1. The Concord Resort Hotel

The remains of the Concord Resort Hotel. Photo by Marisa Scheinfeld from The Borscht Belt: Revisiting the Remains of America’s Jewish Vacationland.

The Concord Resort Hotel, which was known as the largest resort in the Borscht Belt region, was located in Kiamesha Lake, New York. The Concord was a main competitor of Grossinger’s, expanding substantially in the 1950s to establish its signature entertainment venues, including the Cordillion Room, The Constellation Room, and the Imperial Room, which hosted comedians Jackie Mason and Buddy Hackett. The Concord Resort Hotel stayed functioning until 1998, when it was forced to close due to bankruptcy. [Update: a new complex has been built on the site – Resorts World Casino Catskills and can be seen as a filming location for the Showtime series, Billions.]

Today, the remains of the Borscht Belt resorts sit abandoned. Most hotels and establishments closed their doors in the 1980’s and 90’s, and the once heavily-inhabited structures now lie in a state of decay. Many remain abandoned and for sale, allowing anyone who wishes to venture through the buildings and photograph them.

In recent years, efforts have been made to establish a casino resort at the Borscht Belt, while other hope to return the resort, particularly Grossinger’s, to its former glory. For now, the resort at its peak of popularity still remains a distant memory as it continues to lay deserted and defaced in the Catskills.

Get the book, The Borscht Belt: Revisiting the Remains of America’s Jewish Vacationland.

For more abandoned locales throughout New York, check out 9 Abandoned Buildings in Upstate NY’s Lake George Region and Photos: Inside NYC’s Abandoned Fort Wadsworth on Staten Island.

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3 Responses
  1. Alan I Fleischmann Reply

    Fond memories of the Grossinger’s and other Catskills resorts. I spent 2 years (1971-1973) attending Sullivan County Community College. Originally at the old South Fallsburg, then at their brand new campus in Loch Sheldrake in 1973.
    As a Jewish kid from Long Island (of course born in Brooklyn) I always felt at home the resort area, working weekends at many of the resorts. I was a bus boy, car hop, bell hop, and staff photographer for Earl “the Pearl” Tunick. As one of Earl’s army of photographers, I took photos at dinner and cocktail parties at The Concord, the Pines, The Raleigh, The Brickman, The Gibber, The Granit 2, the Nevele, the Fallsview, The Flagler (whose owner, Milt Brizel, was my Math professor) The Gilbert, Kutschers, Grossingers, and many others. I lived for a semester at the Olympic, the Evans, and in an apartment in nearby Hurlyville. These were among the most memorable two years of my life. My parents and grandparents always had stories of their childhoods in the Catskills, from the old Summit House in South Fallsburg, to Finkelsteins Foibles (between Hurleyville and Loch Sheldrake. While at Sullivan Community College, I had Manny Wakefield (author of “To The Mountains By Rail-History of the O&W) as one of my professors. Crazy and memorable characters like Morty Cherlin (the Evans), Bob Rosenburg (The Olympic), Max Kahn, Lebel Wirschinsky, Dave Tractenburg, and many others will forever have a place in my memories….. Truly fond memories. I had the opportunity to tour the county on a recent road trip, and came away truly depressed at the dilapidated condition of the county. I DO have the memories!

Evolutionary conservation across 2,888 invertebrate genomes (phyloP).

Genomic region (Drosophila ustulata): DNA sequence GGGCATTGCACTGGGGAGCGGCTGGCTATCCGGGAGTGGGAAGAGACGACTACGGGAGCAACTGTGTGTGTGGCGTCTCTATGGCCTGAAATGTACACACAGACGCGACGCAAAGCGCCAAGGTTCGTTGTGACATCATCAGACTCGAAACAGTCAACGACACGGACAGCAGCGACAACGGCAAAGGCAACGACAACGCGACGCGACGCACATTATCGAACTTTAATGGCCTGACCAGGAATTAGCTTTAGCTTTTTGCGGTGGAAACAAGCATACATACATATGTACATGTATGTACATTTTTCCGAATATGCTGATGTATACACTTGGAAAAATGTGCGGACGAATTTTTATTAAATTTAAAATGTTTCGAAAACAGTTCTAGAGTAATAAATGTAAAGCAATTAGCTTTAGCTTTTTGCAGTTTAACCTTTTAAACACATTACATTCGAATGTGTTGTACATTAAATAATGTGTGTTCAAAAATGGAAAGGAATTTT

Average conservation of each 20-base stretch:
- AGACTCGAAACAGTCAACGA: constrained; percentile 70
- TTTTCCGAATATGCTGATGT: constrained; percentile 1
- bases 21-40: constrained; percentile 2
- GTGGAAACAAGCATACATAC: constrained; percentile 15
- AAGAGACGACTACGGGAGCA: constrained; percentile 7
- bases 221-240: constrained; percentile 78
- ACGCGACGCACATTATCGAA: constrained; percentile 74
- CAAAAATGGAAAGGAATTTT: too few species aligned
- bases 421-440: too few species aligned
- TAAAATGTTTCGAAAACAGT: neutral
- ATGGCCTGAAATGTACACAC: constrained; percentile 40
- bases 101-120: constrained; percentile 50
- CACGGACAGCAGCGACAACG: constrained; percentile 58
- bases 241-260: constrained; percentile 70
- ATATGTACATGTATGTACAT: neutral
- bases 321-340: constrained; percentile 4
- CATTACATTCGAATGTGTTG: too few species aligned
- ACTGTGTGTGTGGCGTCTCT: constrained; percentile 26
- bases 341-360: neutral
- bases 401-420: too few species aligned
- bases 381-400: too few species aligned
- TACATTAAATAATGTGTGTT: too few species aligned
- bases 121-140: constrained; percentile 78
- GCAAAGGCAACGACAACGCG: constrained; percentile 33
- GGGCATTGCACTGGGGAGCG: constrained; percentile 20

2. Simon DelMonte Reply

    Such an incredible melancholy to see these hotels just sitting there. Surely someone out there wants the land, if nothing else. But as much the weather up there is still cooler in the summer and the scenery is still lush, it seems that no one wants to go to a resort in the Catskills for any reason now.

    I was at the Homowack for a singles event in 1992, and around the same time my future wife went there for a family get-together, so it was not that long ago that the place was getting business. But by 1992, the grounds were leaning toward decrepit, the rooms were antiquated, and the overall effect was enough to make me never go there again (though I did get to see the late, great comedian Dennis Wolfberg, who lamented having an agent who booked him there for July 4th).

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